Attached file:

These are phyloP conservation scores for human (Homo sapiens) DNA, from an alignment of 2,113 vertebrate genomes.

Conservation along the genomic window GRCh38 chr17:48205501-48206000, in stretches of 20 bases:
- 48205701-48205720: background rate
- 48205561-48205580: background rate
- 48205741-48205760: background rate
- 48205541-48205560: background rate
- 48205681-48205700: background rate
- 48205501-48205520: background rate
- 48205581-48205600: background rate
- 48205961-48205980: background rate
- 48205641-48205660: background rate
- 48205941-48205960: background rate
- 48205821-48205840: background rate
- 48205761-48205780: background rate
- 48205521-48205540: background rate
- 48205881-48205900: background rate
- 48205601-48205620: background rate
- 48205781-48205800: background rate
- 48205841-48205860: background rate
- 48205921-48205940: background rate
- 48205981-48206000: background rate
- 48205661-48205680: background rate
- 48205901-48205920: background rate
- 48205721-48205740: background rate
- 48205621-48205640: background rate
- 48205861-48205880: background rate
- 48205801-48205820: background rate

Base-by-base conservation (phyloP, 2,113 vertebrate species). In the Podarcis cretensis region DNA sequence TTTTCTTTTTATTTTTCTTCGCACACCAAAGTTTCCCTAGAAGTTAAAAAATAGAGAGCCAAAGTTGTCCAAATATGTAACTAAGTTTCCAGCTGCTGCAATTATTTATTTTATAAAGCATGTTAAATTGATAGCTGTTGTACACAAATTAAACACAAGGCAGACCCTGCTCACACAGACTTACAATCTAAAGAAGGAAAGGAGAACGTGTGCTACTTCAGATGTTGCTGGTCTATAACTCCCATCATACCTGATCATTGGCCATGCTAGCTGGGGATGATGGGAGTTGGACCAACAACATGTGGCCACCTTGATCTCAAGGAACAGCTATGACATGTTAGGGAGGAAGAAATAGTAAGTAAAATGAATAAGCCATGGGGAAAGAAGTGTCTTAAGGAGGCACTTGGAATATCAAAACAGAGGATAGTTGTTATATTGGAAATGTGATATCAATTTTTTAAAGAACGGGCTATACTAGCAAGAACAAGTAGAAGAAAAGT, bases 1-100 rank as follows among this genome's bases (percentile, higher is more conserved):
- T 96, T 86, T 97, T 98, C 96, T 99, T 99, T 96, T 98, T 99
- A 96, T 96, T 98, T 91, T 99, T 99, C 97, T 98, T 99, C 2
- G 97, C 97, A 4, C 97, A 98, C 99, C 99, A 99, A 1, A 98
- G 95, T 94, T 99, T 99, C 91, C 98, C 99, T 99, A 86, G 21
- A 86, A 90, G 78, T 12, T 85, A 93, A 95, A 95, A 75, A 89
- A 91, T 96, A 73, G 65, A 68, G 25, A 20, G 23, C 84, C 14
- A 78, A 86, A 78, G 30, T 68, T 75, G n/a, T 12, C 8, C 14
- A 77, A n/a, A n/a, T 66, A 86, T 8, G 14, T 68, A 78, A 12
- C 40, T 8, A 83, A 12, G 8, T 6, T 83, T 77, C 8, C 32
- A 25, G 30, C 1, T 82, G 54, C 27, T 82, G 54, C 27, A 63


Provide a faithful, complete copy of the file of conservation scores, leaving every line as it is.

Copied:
These are phyloP conservation scores for human (Homo sapiens) DNA, from an alignment of 2,113 vertebrate genomes.

Conservation along the genomic window GRCh38 chr17:48205501-48206000, in stretches of 20 bases:
- 48205701-48205720: background rate
- 48205561-48205580: background rate
- 48205741-48205760: background rate
- 48205541-48205560: background rate
- 48205681-48205700: background rate
- 48205501-48205520: background rate
- 48205581-48205600: background rate
- 48205961-48205980: background rate
- 48205641-48205660: background rate
- 48205941-48205960: background rate
- 48205821-48205840: background rate
- 48205761-48205780: background rate
- 48205521-48205540: background rate
- 48205881-48205900: background rate
- 48205601-48205620: background rate
- 48205781-48205800: background rate
- 48205841-48205860: background rate
- 48205921-48205940: background rate
- 48205981-48206000: background rate
- 48205661-48205680: background rate
- 48205901-48205920: background rate
- 48205721-48205740: background rate
- 48205621-48205640: background rate
- 48205861-48205880: background rate
- 48205801-48205820: background rate

Base-by-base conservation (phyloP, 2,113 vertebrate species). In the Podarcis cretensis region DNA sequence TTTTCTTTTTATTTTTCTTCGCACACCAAAGTTTCCCTAGAAGTTAAAAAATAGAGAGCCAAAGTTGTCCAAATATGTAACTAAGTTTCCAGCTGCTGCAATTATTTATTTTATAAAGCATGTTAAATTGATAGCTGTTGTACACAAATTAAACACAAGGCAGACCCTGCTCACACAGACTTACAATCTAAAGAAGGAAAGGAGAACGTGTGCTACTTCAGATGTTGCTGGTCTATAACTCCCATCATACCTGATCATTGGCCATGCTAGCTGGGGATGATGGGAGTTGGACCAACAACATGTGGCCACCTTGATCTCAAGGAACAGCTATGACATGTTAGGGAGGAAGAAATAGTAAGTAAAATGAATAAGCCATGGGGAAAGAAGTGTCTTAAGGAGGCACTTGGAATATCAAAACAGAGGATAGTTGTTATATTGGAAATGTGATATCAATTTTTTAAAGAACGGGCTATACTAGCAAGAACAAGTAGAAGAAAAGT, bases 1-100 rank as follows among this genome's bases (percentile, higher is more conserved):
- T 96, T 86, T 97, T 98, C 96, T 99, T 99, T 96, T 98, T 99
- A 96, T 96, T 98, T 91, T 99, T 99, C 97, T 98, T 99, C 2
- G 97, C 97, A 4, C 97, A 98, C 99, C 99, A 99, A 1, A 98
- G 95, T 94, T 99, T 99, C 91, C 98, C 99, T 99, A 86, G 21
- A 86, A 90, G 78, T 12, T 85, A 93, A 95, A 95, A 75, A 89
- A 91, T 96, A 73, G 65, A 68, G 25, A 20, G 23, C 84, C 14
- A 78, A 86, A 78, G 30, T 68, T 75, G n/a, T 12, C 8, C 14
- A 77, A n/a, A n/a, T 66, A 86, T 8, G 14, T 68, A 78, A 12
- C 40, T 8, A 83, A 12, G 8, T 6, T 83, T 77, C 8, C 32
- A 25, G 30, C 1, T 82, G 54, C 27, T 82, G 54, C 27, A 63